AUA: Task Force Recommendations on Prostate Cancer Testing Do More Harm Than Good
Association urges U.S. Preventive Services Task Force to revise guidance on prostate cancer testing
LINTHICUM, Md., Nov. 9, 2011 /PRNewswire-USNewswire/ — Rather than discourage men from being tested for prostate cancer, the U.S. Preventive Services Task Force should instead focus on how to better educate key audiences about targeted screening, risk and the role of active surveillance in the management of this potentially devastating disease, according to comments submitted this week to the U.S. Preventive Services Task Force. In a letter sent to Task Force Chair Dr. Virginia Moyer, the American Urological Association (AUA) urged the group to reconsider its draft recommendations, pointing out that it is not the prostate-specific antigen (PSA) test itself, but rather what is done with the information, that has created much of the controversy regarding over-diagnosis and overtreatment of prostate cancer.
“Telling men not to get tested for prostate cancer will move us backward, not forward,” said AUA President Sushil S. Lacy, MD, FACS. “Instead, our approach should involve screening a more focused, healthy population, with a contemporary discussion of all therapeutic options, including active surveillance by knowledgeable providers, and integrating better molecular markers and imaging into the decision pathways.”
Prostate cancer testing has allowed for early diagnosis of a cancer that, when confined to the prostate, is still curable, but when outside the confines of the prostate, is not. When used and interpreted appropriately, the PSA test – currently the only widely available biomarker for prostate cancer – provides valuable information in the diagnosis, pre-treatment staging or risk assessment and monitoring of the disease, especially in younger men. The AUA believes that the decision to proceed to active treatment following a diagnosis of prostate cancer is one that men should discuss in detail with their urologists to determine whether active treatment is necessary, or whether surveillance may be an option for their prostate cancer. Healthy men with a life expectancy of 10-15 years should have the choice to be tested and not be discouraged from doing so.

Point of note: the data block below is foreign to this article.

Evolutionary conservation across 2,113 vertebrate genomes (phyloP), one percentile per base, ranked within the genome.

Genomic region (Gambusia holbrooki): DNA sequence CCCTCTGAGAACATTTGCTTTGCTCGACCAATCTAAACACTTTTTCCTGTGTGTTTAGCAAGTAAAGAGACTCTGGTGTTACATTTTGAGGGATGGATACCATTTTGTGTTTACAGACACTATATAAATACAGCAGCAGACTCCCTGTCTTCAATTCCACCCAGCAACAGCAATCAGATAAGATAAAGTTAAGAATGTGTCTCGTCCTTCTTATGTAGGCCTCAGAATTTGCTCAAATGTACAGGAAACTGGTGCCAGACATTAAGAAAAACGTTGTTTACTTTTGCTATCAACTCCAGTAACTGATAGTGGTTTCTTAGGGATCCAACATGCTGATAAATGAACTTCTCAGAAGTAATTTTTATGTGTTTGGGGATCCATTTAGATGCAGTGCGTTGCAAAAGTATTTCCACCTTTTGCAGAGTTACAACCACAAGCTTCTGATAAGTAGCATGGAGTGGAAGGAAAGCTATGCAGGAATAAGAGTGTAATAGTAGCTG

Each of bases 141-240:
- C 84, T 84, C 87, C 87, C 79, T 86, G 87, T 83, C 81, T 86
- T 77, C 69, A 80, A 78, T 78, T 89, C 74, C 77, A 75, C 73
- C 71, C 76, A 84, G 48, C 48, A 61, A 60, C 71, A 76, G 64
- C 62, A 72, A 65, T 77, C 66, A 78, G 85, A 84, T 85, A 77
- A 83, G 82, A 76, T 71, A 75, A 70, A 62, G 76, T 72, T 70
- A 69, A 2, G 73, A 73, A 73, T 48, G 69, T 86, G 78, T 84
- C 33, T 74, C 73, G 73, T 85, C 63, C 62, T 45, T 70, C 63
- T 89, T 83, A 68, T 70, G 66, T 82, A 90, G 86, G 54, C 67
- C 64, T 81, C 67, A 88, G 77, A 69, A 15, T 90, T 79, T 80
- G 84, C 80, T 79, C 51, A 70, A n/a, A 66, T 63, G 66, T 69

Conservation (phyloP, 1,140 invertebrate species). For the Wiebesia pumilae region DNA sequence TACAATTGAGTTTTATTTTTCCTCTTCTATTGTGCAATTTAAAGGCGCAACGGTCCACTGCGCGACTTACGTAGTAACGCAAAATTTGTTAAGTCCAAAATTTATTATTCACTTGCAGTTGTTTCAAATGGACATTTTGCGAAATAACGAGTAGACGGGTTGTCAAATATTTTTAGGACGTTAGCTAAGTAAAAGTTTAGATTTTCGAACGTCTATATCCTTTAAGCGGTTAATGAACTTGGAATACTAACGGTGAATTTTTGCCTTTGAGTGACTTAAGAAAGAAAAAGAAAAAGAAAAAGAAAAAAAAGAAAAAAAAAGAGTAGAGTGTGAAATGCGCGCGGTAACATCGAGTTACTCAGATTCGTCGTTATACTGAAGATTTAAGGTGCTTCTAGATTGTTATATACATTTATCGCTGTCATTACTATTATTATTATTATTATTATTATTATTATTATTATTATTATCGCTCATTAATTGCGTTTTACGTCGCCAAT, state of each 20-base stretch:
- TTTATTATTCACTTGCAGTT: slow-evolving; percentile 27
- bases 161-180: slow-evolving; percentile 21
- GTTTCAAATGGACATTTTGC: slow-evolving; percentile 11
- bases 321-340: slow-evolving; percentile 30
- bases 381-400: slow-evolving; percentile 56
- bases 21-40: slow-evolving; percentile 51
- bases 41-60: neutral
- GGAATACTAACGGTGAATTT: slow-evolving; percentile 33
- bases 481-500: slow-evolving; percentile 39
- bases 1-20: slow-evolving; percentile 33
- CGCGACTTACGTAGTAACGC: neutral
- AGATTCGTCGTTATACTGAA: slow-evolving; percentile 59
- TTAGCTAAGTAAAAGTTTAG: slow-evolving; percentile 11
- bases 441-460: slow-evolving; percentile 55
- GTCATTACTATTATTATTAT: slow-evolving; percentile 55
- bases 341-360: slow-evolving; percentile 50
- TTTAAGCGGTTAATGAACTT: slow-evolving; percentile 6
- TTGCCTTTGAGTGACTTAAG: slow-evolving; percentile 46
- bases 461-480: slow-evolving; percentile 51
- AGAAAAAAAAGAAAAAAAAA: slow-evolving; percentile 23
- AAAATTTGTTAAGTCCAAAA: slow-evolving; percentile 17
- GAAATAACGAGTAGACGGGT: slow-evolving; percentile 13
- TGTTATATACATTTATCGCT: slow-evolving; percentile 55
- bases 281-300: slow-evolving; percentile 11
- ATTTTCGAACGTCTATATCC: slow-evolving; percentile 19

“In its earliest stages, most prostate cancers cause no symptoms. To say that only men with symptoms of prostate cancer should be tested will potentially result in a return to a time when men presented with high-grade, metastatic disease for which there were few treatment options,” Dr. Lacy said. “Issuing a ‘Grade D’ recommendation for prostate cancer testing sets a course that may, in fact, do more harm than good.”
To view the full AUA comments, visit www.AUAnet.org/USPSTF. For more information about the AUA’s position on the early detection of prostate cancer, or to arrange an interview with an expert urologist, please contact the AUA Communications Office at 410-689-3932.
About the American Urological Association: Founded in 1902 and headquartered near Baltimore, Maryland, the American Urological Association is the pre-eminent professional organization for urologists, with more than 18,000 members throughout the world. An educational nonprofit organization, the AUA pursues its mission of fostering the highest standards of urologic care by carrying out a wide variety of programs for members and their patients.
MEDIA CONTACTS: AUA Media Relations: 410-689-3932
Wendy Waldsachs Isett: 410-689-3789
SOURCE American Urological Association